The Way of the Cross
|By: Nancy Missler; ©2002|
|God not only desires to make us holy, He also wants to conform us into His image by removing anything that would prevent His life from flowing through us. God accomplishes both these purposes by the cross. Nancy Missler explains.|
Deeper Death to Self
In the dark night of the soul, there is a death to sin, but in this dark night, there is an even deeper death to self. This is our own Calvary.
It’s an interior crucifixion of self-love, self-confidence, self-reliance, self-trust, self-will, self-pity, self-grasping and any other self-interest, self-seeking, self-preservation and self-esteem that God sees. Many of these things are not conscious to us, but God knows about them and He knows the quenching effect they have on His Spirit and His Life through us.
Through this dark night, God not only wants to show us things about Himself, He also wants to show us things about ourselves. He wants us to see for ourselves our self-centeredness and our selfishness. Until we see these things through God’s eyes, we really don’t know ourselves. Many of the qualities that we possess in the “natural” are really contrary to what God would have for us and, therefore, must be eradicated. In order to accomplish this, God must uncover things that we desperately want hidden and covered.
Under all other circumstances, our human nature can hide, but in this dark night it all comes out in blazing color. God wants us to see our true inner motives and see just how far we have fallen from all that He desires for us. He wants us to see how much we still we in love with ourselves. He wants us to see through this night season that we don’t have that persistent, on-going faith that we thought we did and how we automatically run to “other things” (besides Himself) to fill our needs. The more He enables us to “see” ourselves (our own incapacity), the more we’Il realize we cannot live without Him.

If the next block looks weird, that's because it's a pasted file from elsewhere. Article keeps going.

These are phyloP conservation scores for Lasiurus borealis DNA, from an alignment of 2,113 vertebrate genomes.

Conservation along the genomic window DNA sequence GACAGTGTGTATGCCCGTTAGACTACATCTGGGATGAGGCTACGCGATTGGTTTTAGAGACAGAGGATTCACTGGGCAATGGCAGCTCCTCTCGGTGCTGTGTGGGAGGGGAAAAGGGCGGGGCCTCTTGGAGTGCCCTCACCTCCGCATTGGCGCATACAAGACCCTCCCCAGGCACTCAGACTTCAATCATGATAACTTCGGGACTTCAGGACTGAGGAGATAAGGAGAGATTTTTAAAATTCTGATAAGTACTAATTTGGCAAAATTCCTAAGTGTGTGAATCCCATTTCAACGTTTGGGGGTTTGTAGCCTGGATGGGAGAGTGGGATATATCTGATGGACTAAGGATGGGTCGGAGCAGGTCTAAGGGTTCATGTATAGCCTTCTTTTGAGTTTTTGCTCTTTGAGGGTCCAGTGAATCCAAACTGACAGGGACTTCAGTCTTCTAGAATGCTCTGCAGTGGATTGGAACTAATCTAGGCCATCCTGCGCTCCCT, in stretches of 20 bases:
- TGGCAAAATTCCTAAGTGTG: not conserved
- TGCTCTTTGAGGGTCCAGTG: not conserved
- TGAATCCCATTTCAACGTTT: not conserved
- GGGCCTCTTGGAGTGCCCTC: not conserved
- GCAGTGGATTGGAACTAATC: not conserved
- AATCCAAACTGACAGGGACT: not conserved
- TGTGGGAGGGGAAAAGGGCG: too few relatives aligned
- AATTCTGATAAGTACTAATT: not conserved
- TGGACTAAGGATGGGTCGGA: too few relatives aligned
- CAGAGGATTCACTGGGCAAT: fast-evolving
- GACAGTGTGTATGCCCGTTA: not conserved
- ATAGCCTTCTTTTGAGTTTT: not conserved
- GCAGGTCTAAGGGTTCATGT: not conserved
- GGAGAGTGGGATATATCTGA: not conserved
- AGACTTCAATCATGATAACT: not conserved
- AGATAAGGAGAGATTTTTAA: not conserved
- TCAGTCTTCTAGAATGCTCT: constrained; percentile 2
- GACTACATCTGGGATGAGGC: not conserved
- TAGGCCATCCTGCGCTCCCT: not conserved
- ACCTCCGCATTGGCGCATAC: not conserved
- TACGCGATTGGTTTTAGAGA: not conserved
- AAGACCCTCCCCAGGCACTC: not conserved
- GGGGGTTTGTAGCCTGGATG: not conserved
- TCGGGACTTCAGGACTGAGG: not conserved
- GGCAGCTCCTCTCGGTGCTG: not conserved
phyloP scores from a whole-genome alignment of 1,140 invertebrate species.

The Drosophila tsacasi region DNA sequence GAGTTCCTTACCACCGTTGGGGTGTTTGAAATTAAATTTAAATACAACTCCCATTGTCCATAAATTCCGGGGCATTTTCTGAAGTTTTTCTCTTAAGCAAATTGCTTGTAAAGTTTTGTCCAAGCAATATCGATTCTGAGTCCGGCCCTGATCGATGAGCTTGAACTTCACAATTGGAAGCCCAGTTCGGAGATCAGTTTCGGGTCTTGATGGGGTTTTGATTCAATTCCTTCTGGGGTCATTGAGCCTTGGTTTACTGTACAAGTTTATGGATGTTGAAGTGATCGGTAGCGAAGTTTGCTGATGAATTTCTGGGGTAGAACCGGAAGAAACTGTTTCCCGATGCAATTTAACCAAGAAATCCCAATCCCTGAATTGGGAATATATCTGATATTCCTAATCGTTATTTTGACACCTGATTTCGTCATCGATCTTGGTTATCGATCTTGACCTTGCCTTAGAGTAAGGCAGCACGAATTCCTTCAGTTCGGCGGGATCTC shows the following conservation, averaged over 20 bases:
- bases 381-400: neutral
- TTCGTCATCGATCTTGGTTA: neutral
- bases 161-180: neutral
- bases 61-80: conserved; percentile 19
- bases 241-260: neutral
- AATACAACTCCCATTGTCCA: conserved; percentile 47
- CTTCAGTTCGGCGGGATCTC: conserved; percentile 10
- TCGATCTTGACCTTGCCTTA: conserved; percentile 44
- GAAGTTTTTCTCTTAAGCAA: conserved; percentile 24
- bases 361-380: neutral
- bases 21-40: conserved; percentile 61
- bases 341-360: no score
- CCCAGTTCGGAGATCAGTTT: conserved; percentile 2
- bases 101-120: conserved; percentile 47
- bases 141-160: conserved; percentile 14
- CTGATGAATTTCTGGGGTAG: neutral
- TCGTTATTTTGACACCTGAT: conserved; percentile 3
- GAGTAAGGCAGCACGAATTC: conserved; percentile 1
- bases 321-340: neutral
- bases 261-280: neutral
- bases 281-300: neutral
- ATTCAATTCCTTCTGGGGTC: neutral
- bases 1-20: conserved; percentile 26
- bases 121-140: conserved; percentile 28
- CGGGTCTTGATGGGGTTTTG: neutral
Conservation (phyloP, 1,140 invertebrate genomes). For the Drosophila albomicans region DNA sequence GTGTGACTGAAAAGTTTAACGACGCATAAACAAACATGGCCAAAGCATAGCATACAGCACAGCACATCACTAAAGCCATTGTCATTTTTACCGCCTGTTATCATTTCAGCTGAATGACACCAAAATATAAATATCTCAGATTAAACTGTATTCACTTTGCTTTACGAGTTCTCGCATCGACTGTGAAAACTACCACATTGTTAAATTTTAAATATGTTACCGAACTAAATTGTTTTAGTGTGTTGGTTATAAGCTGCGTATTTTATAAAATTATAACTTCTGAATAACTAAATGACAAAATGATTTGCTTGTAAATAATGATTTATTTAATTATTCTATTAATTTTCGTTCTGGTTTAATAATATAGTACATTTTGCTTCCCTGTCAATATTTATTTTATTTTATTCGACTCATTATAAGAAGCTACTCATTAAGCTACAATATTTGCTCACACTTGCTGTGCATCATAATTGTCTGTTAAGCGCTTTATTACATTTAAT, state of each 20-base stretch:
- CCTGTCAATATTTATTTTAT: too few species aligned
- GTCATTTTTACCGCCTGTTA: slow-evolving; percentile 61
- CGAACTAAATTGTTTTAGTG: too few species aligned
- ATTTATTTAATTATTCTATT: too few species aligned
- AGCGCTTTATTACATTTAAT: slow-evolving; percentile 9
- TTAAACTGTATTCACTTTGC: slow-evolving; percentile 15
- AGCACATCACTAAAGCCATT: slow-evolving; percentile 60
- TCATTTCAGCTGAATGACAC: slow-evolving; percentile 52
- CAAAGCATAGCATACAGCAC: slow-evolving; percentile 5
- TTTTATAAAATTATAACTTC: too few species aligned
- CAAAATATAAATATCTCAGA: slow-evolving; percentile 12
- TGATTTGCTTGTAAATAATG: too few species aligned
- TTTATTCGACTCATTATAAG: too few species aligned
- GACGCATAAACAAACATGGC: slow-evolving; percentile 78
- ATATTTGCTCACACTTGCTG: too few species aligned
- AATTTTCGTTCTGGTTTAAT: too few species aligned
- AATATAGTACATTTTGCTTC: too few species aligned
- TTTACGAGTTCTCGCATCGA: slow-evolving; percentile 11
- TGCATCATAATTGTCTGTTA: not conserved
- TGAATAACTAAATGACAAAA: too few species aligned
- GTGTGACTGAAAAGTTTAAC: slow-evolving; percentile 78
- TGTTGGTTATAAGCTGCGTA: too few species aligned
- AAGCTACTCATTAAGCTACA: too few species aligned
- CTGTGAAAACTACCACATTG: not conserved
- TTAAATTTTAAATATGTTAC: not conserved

We cannot intimately know the One we love, except as we come to know ourselves as we really are. We must see our own nothingness next to His everything. Our soul needs to be completely undone, in order for God to instill “naked faith” in us—a faith that is built on nothing else but Christ Himself. This is what this night of the spirit is all about.
Life Comes Only From the Cross
God is not only desirous of making us holy by removing all the sin in our lives, He also wants to conform us into His image by removing any character flaws, any belief systems, any habits or thought patterns that prevent His Life from flowing through us. God accomplished both of these purposes by the cross.
Life comes only from the cross. The cross is the heart of all Love and Love is the heart of the cross. The foundation of everything spiritual and the end of all things is the cross. The cross is the only way to rise above all that imprisons our soul and spirit. The whole purpose of the cross is to purge the soulish things in our lives (empty us out), so that God can fill us up with His abundant Life.
The cross must cut deeply in order to rid us of the things that prevent our fellowship and our life with Him. And, of course, this hurts. If we don’t “feel” the cross, however, then we really haven’t suffered. Feeling pain is part of suffering, and suffering (barring our self from sin) is a major part of the sanctification process. Without pain, there is no cross; and without the cross, there really is no exchange of life.
In the middle of our night seasons, we must learn to love the cross, because this is the way God accomplishes our sanctification. Abandonment to God’s will and the cross go hand in hand. Sometimes we can bear the cross in His strength and proceed the way God desires. But, at other times, when we’re weak, we must bear the cross by faith. Either way, we must bear the cross and allow God to do whatever He must do.
Throughout the Bible, the principle that “life only comes through death” is very apparent. For example, John 12:24: “Verily, verily, I say unto you, Except a corn of wheat fall into the ground and die, it abideth alone: but if it die, it bringeth forth much fruit. He that loveth [hangs on to] his life shall lose it; and he that hateth [is willing to surrender it] his life in this world shall keep it unto life eternal.”